What Makes Agile Software Development Agile

Marco Kuhrmann, Paolo Tell, Regina Hebig, Jil Ann Christin Klunder, Jurgen Munch, Oliver Linssen, Dietmar Pfahl, Michael Felderer, Christian Prause, Steve Macdonell, Joyce Nakatumba-Nabende, David Raffo, Sarah Beecham, Eray Tuzun, Gustavo Lopez, Nicolas Paez, Diego Fontdevila, Sherlock Licorish, Steffen Kupper, Guenther RuheEric Knauss, Ozden Ozcan-Top, Paul Clarke, Fergal Hugh Mc Caffery, Marcela Genero, Aurora Vizcaino, Mario Piattini, Marcos Kalinowski, Tayana Conte, Rafael Prikladnicki, Stephan Krusche, Ahmet Coskuncay, Ezequiel Scott, Fabio Calefato, Svetlana Pimonova, Rolf Helge Pfeiffer, Ulrik Pagh Schultz, Rogardt Heldal, Masud Fazal-Baqaie, Craig Anslow, Maleknaz Nayebi, Kurt Schneider, Stefan Sauer, Dietmar Winkler, Stefan Biffl, Cecilia Bastarrica, Ita Richardson

Research output: Contribution to journalJournal articleResearchpeer-review


Together with many success stories, promises such as the increase in production speed and the improvement in stakeholders' collaboration have contributed to making agile a transformation in the software industry in which many companies want to take part. However, driven either by a natural and expected evolution or by contextual factors that challenge the adoption of agile methods as prescribed by their creator(s), software processes in practice mutate into hybrids over time. Are these still agile In this article, we investigate the question: what makes a software development method agile We present an empirical study grounded in a large-scale international survey that aims to identify software development methods and practices that improve or tame agility. Based on 556 data points, we analyze the perceived degree of agility in the implementation of standard project disciplines and its relation to used development methods and practices. Our findings suggest that only a small number of participants operate their projects in a purely traditional or agile manner (under 15%). That said, most project disciplines and most practices show a clear trend towards increasing degrees of agility. Compared to the methods used to develop software, the selection of practices has a stronger effect on the degree of agility of a given discipline. Finally, there are no methods or practices that explicitly guarantee or prevent agility. We conclude that agility cannot be defined solely at the process level. Additional factors need to be taken into account when trying to implement or improve agility in a software company. Finally, we discuss the field of software process-related research in the light of our findings and present a roadmap for future research.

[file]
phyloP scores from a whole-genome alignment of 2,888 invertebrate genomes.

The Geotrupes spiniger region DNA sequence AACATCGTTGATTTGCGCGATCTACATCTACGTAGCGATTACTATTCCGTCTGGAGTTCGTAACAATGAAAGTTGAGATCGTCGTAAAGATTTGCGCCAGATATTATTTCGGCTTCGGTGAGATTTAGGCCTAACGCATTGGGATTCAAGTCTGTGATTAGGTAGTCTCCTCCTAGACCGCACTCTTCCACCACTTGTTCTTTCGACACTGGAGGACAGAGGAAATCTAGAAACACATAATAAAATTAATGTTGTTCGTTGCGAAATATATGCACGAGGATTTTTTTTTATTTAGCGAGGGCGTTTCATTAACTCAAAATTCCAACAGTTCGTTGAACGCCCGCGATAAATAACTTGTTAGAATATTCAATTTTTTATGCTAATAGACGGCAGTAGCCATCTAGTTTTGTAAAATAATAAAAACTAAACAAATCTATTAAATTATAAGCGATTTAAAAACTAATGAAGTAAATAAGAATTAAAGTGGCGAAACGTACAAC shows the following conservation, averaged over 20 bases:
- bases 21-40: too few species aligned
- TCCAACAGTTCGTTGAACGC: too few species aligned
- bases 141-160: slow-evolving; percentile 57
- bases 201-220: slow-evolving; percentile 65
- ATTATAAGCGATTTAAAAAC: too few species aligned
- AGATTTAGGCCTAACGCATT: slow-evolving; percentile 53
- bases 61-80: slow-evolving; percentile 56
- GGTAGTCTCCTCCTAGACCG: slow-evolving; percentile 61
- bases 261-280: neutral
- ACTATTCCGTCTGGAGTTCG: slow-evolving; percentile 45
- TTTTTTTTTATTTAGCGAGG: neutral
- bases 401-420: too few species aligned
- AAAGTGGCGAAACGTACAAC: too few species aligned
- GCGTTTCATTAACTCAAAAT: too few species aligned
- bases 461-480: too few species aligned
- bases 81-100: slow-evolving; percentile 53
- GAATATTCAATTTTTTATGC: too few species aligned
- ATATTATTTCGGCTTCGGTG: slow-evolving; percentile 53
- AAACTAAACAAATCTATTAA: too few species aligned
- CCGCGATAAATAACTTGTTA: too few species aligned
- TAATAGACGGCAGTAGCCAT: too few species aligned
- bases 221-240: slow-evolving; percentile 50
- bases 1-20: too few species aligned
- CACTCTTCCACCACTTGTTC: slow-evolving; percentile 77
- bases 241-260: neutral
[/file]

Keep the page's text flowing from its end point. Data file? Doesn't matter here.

Original languageEnglish
JournalIEEE Transactions on Software Engineering
Number of pages16
Publication statusE-pub ahead of print - 26. Jul 2021

Bibliographical note

Publisher Copyright:


  • Agile Software Development
  • Collaboration
  • Companies
  • Data collection
  • Hybrid Development Methods
  • Instruments
  • Market research
  • Software
  • Software Development
  • Software Process
  • Standards
  • Survey Research


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